Now each day for the past 3 years I have been writing about the markets and charting with www.Share-Talk.com, an online platform for traders and investors. I like their no-nonsense approach and genuine enthusiasm for the stock market, which I share. They only produce the content people want to read and do not pander to advertisers or sponsors.
2. How do you read the graphs? Does it take training, or is it more intuition and a sixth sense?
I think if you are sticking your neck out, highlighting companies on the stock market, there has to be an element of training and experience. My training has come from 10 years working in the industry as a broker and clocking over 10,000 hours – maybe 100,000 hours, as a chartist. According to Malcolm Gladwell’s book Outliers, 10,000 hours is the magic number to become an expert in a field. Doing it via social media, on Twitter, where you can be trolled viciously when you get it wrong, is the ultimate stress testing of a strategy. I have nearly 15,000 followers on Twitter (@Zakstraderscafe), and Share-Talk (@Share_Talk), another 11,000. Together we are approaching half the national number – so we must be doing something right. So the market has effectively given the approach the thumbs up.
As for the sixth sense, I think once you have the fundamentals and knowledge of a business or if you are a competitive person, you then start to use your initiative and can foresee the ups and downs. In charting, this means where to draw the trendline to give the entry and exit points and the stop loss level, which cancels the setup. It is, in part, practice makes perfect, but I do think there is an element of talent involved. Roger Federer knows how hard to hit a ball to touch the line, a Picasso the right brushstroke. If you do not have their talent, you just have to graft, and it has taken years to know what angle to draw the trend line and work out what will generally be the best profit and loss taking levels. Do I necessarily know how I get it right when I do? Not always, no. Am I amazed when a difficult charting call in unloved stock doubles or triples? Yes, one is using historical price action to predict future movements. There is nothing more difficult in the world. But the idea that patterns can predict numbers has always been quite magical, and I think this will always be the case.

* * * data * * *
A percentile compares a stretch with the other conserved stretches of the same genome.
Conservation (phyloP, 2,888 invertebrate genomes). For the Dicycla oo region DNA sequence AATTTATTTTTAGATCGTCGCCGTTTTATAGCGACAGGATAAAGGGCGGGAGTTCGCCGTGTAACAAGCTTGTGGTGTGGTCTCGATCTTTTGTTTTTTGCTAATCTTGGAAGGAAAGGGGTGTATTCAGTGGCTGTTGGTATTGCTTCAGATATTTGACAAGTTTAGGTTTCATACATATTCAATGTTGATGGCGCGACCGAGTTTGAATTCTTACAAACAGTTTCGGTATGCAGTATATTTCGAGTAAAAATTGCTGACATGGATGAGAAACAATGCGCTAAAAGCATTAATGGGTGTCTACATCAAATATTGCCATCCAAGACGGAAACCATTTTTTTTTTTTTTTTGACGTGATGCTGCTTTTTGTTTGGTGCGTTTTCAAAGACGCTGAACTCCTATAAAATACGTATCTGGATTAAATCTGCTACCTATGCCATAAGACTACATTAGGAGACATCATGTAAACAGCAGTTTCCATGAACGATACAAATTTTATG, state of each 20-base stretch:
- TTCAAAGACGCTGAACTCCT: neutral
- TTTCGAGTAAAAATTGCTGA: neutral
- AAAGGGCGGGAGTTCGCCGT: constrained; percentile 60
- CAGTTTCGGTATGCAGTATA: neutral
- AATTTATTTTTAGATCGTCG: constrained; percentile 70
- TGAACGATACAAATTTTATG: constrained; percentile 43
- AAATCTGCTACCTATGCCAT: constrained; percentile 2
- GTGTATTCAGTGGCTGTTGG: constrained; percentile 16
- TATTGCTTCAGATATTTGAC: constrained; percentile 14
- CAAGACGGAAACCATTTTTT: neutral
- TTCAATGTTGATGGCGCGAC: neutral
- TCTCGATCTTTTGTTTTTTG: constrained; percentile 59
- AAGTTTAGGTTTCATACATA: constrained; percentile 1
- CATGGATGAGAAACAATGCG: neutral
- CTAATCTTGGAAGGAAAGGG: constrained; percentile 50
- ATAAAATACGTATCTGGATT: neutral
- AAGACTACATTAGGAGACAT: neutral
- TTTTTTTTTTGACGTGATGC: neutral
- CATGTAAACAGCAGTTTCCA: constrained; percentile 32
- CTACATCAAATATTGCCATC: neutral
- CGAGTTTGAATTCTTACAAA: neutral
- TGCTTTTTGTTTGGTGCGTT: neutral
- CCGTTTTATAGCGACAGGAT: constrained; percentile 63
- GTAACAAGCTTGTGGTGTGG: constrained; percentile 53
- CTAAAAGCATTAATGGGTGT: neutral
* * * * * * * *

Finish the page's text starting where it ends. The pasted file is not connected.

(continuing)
3. How do you find new growth companies?
Simultaneously this is hand in hand with the researching of companies and watching the rising stocks day in day out. Over time one learns to filter out the best-rising stocks – that are consistent with those that investors have the best sentiment towards and those backed by either solid or recovering fundamentals. These days the filtering process after focusing on the best-rising stocks with the most reliable looking chart setups is to see then whether the Twitter traders, a.ka. Fintwit, are also backing them. However, this is not just a finger in the air investigation of who is shouting loudest on social media. Instead, one is looking for the people on Twitter who have proved to be the most reliable in calling stocks higher to do it again. Above all, finding new growth companies is about having a hook to buy: be it the chart, the management, influencers, or of course, the business model. That said, in my experience, the chart is the most honest guide, especially in either the most unloved of situations or when a stock just keeps going up. In the former, you can have a technical trigger point, such as a trendline break of an extended bear market. In the latter, it can be that a support line or trailing moving average can provide a run for a profit for longer than you would merely be judging on valuation metrics such as the price-earnings ratio or net asset value.